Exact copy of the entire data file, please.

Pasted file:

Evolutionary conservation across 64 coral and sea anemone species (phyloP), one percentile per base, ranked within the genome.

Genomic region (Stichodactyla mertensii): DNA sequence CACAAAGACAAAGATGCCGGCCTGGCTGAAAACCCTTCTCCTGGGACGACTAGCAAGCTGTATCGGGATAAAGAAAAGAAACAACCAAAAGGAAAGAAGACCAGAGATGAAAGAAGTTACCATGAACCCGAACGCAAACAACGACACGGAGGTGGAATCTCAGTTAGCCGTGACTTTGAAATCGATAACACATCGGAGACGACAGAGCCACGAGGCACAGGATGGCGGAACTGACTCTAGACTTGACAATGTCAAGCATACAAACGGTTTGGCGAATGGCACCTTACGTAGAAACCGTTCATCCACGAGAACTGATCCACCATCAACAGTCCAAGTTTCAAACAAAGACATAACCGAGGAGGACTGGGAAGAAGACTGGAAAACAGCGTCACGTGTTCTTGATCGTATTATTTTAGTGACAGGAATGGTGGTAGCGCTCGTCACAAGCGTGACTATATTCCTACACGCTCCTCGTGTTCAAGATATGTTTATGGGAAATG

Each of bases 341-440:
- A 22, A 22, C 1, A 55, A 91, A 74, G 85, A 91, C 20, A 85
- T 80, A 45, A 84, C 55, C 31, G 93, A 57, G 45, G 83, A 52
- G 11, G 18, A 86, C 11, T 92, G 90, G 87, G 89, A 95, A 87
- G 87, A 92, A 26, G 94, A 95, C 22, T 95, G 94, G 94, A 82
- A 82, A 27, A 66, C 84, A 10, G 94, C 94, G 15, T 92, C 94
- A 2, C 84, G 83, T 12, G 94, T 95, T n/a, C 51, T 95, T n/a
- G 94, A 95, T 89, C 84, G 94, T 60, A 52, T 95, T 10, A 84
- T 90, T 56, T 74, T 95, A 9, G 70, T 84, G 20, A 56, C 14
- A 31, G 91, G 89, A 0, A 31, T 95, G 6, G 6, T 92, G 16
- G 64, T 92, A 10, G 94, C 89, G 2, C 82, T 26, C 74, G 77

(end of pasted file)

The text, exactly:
Evolutionary conservation across 64 coral and sea anemone species (phyloP), one percentile per base, ranked within the genome.

Genomic region (Stichodactyla mertensii): DNA sequence CACAAAGACAAAGATGCCGGCCTGGCTGAAAACCCTTCTCCTGGGACGACTAGCAAGCTGTATCGGGATAAAGAAAAGAAACAACCAAAAGGAAAGAAGACCAGAGATGAAAGAAGTTACCATGAACCCGAACGCAAACAACGACACGGAGGTGGAATCTCAGTTAGCCGTGACTTTGAAATCGATAACACATCGGAGACGACAGAGCCACGAGGCACAGGATGGCGGAACTGACTCTAGACTTGACAATGTCAAGCATACAAACGGTTTGGCGAATGGCACCTTACGTAGAAACCGTTCATCCACGAGAACTGATCCACCATCAACAGTCCAAGTTTCAAACAAAGACATAACCGAGGAGGACTGGGAAGAAGACTGGAAAACAGCGTCACGTGTTCTTGATCGTATTATTTTAGTGACAGGAATGGTGGTAGCGCTCGTCACAAGCGTGACTATATTCCTACACGCTCCTCGTGTTCAAGATATGTTTATGGGAAATG

Each of bases 341-440:
- A 22, A 22, C 1, A 55, A 91, A 74, G 85, A 91, C 20, A 85
- T 80, A 45, A 84, C 55, C 31, G 93, A 57, G 45, G 83, A 52
- G 11, G 18, A 86, C 11, T 92, G 90, G 87, G 89, A 95, A 87
- G 87, A 92, A 26, G 94, A 95, C 22, T 95, G 94, G 94, A 82
- A 82, A 27, A 66, C 84, A 10, G 94, C 94, G 15, T 92, C 94
- A 2, C 84, G 83, T 12, G 94, T 95, T n/a, C 51, T 95, T n/a
- G 94, A 95, T 89, C 84, G 94, T 60, A 52, T 95, T 10, A 84
- T 90, T 56, T 74, T 95, A 9, G 70, T 84, G 20, A 56, C 14
- A 31, G 91, G 89, A 0, A 31, T 95, G 6, G 6, T 92, G 16
- G 64, T 92, A 10, G 94, C 89, G 2, C 82, T 26, C 74, G 77